New York City-based artist Joel Carreiro has shown his work nationally and abroad at the Brooklyn Museum, the University of Richmond Museum, the Daum Museum of Contemporary Art, the Alternative Museum of New York, and MoMA PS1; and in galleries in New York City, Los Angeles, Philadelphia, England, Germany, and Ireland. He has taught at Hunter College since 1986 and has directed the M.F.A. program since 2000.
Carreiro has been a visiting artist at colleges and universities, as well as at The Anderson Ranch in Colorado and Haystack Mountain School in Maine. He has had residencies at Artpark in Lewiston, New York; Yaddo in Saratoga Springs, New York; and at the Cill Rialaig Project in Ballinskelligs, Ireland. He has received grants from the City University of New York, the New York State Council on the Arts, and the New York Foundation for the Arts. As an independent curator, he has curated exhibitions at the Marshall Arts Gallery in Memphis; the University of Tennessee–Knoxville; the Rotunda Gallery in Brooklyn; the Hopper House Art Center and the Rockland Center for the Arts in Nyack, New York; and the Intar Gallery and the Lab Gallery, both in New York City.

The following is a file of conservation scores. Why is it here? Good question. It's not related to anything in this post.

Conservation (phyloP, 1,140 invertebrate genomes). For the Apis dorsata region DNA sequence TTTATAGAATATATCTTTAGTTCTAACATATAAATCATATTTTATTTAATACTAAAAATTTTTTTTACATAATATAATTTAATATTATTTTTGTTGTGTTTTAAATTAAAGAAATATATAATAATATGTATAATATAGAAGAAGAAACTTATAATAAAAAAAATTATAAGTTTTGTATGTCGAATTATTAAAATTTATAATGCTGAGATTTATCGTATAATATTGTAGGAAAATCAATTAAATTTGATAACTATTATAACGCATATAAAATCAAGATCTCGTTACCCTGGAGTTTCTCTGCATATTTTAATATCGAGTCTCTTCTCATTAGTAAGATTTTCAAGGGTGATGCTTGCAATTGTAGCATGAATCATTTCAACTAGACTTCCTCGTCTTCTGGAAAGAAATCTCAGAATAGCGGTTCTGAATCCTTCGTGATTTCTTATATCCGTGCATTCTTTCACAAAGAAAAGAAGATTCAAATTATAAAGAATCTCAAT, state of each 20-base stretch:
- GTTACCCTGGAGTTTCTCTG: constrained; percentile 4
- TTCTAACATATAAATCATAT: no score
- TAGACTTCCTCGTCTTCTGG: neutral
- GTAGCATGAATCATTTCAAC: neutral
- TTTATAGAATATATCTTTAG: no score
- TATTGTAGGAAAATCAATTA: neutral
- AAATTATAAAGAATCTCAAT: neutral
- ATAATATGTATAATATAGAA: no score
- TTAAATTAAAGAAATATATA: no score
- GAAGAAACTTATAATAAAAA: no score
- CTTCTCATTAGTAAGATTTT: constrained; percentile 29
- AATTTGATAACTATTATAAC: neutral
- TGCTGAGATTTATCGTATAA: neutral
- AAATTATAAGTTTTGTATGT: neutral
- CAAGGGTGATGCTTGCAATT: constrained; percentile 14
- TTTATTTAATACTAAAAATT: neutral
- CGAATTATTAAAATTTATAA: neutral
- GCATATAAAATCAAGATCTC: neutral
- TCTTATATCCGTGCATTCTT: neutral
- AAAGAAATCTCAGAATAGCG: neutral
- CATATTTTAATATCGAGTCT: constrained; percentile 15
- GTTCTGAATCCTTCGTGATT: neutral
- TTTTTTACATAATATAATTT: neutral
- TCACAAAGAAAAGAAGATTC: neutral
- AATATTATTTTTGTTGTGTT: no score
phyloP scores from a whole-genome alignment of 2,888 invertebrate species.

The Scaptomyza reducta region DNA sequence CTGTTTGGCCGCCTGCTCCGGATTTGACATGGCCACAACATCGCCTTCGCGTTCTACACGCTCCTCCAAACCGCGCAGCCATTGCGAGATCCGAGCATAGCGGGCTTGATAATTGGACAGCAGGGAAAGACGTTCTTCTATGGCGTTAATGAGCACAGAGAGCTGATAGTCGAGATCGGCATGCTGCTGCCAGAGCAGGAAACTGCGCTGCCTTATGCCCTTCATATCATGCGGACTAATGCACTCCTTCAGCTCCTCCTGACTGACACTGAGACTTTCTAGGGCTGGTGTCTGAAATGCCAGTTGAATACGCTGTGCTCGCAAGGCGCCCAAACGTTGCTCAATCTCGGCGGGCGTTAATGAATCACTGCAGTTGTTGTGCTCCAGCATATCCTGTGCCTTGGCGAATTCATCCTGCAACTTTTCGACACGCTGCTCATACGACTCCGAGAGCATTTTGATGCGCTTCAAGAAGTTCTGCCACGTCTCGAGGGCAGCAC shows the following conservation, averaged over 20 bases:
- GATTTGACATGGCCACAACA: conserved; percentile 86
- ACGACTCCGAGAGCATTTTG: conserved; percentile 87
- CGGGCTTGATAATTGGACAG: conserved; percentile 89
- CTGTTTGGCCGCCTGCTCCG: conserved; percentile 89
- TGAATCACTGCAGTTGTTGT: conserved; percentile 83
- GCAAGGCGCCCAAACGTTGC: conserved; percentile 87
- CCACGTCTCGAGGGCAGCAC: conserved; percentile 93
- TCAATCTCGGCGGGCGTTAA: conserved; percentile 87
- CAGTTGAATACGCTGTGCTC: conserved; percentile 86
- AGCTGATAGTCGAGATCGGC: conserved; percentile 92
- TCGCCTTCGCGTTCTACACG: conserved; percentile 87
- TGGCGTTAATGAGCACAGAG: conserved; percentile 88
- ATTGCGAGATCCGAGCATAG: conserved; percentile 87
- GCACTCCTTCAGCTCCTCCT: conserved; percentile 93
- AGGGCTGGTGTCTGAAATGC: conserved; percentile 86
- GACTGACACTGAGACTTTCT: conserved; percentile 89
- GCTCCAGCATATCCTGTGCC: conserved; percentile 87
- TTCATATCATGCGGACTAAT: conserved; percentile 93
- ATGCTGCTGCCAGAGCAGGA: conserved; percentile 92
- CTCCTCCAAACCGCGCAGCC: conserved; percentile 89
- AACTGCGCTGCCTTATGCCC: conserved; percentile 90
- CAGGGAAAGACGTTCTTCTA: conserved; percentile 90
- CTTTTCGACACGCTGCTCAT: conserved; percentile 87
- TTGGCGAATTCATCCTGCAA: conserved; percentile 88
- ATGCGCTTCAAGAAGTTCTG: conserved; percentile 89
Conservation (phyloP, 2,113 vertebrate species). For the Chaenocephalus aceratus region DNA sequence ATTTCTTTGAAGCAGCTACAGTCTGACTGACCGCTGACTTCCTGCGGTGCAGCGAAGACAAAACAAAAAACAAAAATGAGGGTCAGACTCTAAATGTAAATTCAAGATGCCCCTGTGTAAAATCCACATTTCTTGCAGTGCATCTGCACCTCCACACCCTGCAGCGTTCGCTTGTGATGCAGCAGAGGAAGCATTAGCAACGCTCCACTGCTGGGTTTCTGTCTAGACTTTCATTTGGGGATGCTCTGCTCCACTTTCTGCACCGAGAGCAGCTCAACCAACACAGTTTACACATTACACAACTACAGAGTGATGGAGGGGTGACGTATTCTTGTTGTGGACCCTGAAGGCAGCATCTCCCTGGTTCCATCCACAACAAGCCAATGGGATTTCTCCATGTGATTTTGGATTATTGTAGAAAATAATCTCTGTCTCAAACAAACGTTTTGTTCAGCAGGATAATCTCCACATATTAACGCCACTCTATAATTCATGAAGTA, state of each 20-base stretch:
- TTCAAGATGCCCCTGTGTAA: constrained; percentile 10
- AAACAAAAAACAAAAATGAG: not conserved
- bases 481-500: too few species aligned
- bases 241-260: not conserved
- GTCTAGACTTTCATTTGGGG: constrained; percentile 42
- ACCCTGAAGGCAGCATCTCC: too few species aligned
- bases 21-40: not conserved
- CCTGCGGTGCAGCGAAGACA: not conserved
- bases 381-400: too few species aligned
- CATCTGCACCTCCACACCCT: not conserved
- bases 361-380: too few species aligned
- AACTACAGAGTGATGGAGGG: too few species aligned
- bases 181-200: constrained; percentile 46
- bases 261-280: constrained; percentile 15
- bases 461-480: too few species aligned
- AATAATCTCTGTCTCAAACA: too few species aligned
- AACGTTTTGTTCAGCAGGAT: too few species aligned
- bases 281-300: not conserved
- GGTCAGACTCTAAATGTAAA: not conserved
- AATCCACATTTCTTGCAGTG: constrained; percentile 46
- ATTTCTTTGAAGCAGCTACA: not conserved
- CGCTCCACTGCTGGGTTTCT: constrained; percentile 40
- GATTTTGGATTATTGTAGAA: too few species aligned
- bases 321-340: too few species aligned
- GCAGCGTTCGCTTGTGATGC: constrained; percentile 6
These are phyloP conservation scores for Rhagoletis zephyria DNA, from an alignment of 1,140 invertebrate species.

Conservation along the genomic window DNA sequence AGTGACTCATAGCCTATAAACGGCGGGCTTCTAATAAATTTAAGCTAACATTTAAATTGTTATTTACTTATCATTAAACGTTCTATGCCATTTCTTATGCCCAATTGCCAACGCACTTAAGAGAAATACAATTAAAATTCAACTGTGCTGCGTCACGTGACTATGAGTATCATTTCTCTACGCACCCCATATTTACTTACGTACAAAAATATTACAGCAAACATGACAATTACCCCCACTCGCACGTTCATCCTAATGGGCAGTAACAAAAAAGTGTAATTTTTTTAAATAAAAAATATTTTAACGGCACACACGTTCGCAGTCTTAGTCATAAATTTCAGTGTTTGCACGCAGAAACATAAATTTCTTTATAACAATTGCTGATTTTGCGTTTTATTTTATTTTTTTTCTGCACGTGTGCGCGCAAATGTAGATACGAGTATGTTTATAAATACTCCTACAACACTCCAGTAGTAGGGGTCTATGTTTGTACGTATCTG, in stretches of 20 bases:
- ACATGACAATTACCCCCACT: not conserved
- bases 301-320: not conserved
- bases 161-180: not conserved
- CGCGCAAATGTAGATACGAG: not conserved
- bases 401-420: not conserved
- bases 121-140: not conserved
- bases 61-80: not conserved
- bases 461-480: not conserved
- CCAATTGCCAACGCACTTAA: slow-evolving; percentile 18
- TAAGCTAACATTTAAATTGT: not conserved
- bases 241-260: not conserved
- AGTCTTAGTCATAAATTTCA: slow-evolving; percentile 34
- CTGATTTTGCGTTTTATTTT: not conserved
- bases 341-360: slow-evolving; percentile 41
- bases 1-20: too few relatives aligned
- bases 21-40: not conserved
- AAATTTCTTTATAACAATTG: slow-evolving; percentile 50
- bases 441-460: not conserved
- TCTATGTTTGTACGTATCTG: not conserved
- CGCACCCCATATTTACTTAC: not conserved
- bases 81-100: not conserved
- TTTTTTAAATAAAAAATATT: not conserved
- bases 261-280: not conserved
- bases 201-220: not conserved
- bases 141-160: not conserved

Carreiro cites several Cornell professors as mentors and influences on his career, notably Professor Norman Daly, who was "a wonderful, brilliant, and often hilarious teacher, mentor, and guru." Carreiro still shows Daly's work to his students and, when getting together with old friends from Cornell, "We entertain ourselves by exchanging 'Normisms' (some say 'Dalyisms') and hilarious comments Norm made to us in class. For example, 'Oh Joel! The lower left quadrant of your painting! It cries out with a despair that cannot be denied!' He was right — it did."
Professor Emeritus Stephen Poleski convinced Carreiro to move to New York City, and "also flew me and a friend upside down over Manhattan in his biplane, doing dives and barrel rolls in response to dancers on the ground in Soho."
Carreiro is currently working on a catalog and solo shows at Murray State University in Kentucky, and at the Latvian Art Academy in Riga.
He received a B.F.A. from Cornell in 1971, and a M.F.A. from Hunter College of City University of New York in 1982.